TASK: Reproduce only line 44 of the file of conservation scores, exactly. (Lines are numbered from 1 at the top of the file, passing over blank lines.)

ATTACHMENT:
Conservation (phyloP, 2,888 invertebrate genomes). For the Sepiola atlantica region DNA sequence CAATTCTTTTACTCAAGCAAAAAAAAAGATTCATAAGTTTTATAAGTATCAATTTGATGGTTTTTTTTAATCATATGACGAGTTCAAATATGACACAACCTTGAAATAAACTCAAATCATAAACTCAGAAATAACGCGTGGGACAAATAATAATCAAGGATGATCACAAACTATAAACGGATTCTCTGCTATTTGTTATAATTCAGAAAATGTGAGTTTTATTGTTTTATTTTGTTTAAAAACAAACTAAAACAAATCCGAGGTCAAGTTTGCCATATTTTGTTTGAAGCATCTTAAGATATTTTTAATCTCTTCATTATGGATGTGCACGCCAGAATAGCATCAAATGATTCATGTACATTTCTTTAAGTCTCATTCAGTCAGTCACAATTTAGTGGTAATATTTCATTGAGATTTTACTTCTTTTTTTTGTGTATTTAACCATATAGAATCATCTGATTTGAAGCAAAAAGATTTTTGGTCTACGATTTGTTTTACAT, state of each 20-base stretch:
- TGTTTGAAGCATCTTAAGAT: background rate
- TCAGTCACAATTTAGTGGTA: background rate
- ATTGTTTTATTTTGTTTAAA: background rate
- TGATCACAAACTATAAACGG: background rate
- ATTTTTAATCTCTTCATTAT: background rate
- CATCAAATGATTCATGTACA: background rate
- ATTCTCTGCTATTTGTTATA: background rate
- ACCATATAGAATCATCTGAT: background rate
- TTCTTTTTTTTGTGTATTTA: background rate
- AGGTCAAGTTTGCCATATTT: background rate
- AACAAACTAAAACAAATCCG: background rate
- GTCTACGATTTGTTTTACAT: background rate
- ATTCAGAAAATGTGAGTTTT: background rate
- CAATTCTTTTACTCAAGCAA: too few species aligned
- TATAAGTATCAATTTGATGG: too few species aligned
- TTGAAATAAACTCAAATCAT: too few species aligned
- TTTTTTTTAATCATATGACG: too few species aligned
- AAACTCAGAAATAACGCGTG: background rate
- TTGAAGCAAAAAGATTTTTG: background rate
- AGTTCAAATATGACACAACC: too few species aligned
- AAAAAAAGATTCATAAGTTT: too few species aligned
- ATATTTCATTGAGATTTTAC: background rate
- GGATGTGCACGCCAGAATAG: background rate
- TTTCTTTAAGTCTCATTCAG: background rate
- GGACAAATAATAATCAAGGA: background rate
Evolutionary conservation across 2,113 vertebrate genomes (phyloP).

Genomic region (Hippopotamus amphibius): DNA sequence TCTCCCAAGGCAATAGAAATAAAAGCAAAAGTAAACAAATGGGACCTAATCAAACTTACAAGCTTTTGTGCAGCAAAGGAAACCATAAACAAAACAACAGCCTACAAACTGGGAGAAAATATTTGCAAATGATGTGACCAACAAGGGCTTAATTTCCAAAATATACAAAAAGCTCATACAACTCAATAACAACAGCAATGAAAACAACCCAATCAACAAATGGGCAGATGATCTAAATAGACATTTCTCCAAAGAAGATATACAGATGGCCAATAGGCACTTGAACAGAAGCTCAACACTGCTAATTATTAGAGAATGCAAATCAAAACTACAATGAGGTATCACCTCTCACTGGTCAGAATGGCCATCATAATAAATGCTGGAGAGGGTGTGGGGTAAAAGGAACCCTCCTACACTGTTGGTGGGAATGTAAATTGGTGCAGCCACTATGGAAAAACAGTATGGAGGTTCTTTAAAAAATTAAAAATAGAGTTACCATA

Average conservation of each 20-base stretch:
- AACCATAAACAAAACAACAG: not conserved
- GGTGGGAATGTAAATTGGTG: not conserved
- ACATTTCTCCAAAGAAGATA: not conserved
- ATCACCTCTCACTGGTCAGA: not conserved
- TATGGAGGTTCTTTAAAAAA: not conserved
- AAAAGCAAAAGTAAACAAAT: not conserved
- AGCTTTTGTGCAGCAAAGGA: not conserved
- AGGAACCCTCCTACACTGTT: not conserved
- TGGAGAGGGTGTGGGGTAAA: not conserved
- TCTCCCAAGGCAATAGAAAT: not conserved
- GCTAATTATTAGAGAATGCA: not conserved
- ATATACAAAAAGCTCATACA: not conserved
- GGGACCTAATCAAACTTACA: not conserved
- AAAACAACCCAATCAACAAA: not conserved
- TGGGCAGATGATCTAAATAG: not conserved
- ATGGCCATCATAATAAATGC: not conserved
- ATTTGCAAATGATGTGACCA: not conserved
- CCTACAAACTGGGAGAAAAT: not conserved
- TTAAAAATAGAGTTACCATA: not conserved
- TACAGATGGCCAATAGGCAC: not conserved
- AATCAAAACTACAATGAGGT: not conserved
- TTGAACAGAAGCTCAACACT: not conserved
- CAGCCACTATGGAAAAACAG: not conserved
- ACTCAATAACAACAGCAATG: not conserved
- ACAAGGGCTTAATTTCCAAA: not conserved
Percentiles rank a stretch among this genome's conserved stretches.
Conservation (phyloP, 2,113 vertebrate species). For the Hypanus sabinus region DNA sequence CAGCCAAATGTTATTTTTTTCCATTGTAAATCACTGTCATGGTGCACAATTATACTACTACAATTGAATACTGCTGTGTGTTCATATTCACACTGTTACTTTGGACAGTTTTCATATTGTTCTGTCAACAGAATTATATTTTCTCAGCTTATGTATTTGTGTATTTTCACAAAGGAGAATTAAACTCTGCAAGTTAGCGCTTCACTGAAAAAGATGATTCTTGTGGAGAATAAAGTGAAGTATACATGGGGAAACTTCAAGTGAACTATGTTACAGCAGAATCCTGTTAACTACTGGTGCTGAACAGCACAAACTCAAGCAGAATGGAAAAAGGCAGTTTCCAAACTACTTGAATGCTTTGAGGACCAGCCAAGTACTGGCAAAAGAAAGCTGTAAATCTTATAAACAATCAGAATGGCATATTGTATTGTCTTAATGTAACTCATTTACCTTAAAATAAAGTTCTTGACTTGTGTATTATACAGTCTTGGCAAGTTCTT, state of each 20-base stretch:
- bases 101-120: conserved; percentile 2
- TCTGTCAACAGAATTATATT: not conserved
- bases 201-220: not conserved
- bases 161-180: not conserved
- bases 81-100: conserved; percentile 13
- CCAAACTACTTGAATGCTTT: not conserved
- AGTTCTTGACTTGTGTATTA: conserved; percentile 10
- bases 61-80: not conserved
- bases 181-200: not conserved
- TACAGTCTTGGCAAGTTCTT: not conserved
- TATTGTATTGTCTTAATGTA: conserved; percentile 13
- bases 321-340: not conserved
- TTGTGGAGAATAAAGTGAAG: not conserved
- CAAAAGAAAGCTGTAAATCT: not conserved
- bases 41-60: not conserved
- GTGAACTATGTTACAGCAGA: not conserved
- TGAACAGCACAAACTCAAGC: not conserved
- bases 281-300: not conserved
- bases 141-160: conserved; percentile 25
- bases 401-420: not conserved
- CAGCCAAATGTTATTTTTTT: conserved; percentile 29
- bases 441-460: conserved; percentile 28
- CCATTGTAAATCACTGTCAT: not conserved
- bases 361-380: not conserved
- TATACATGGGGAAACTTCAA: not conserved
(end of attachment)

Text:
- TGGGCAGATGATCTAAATAG: not conserved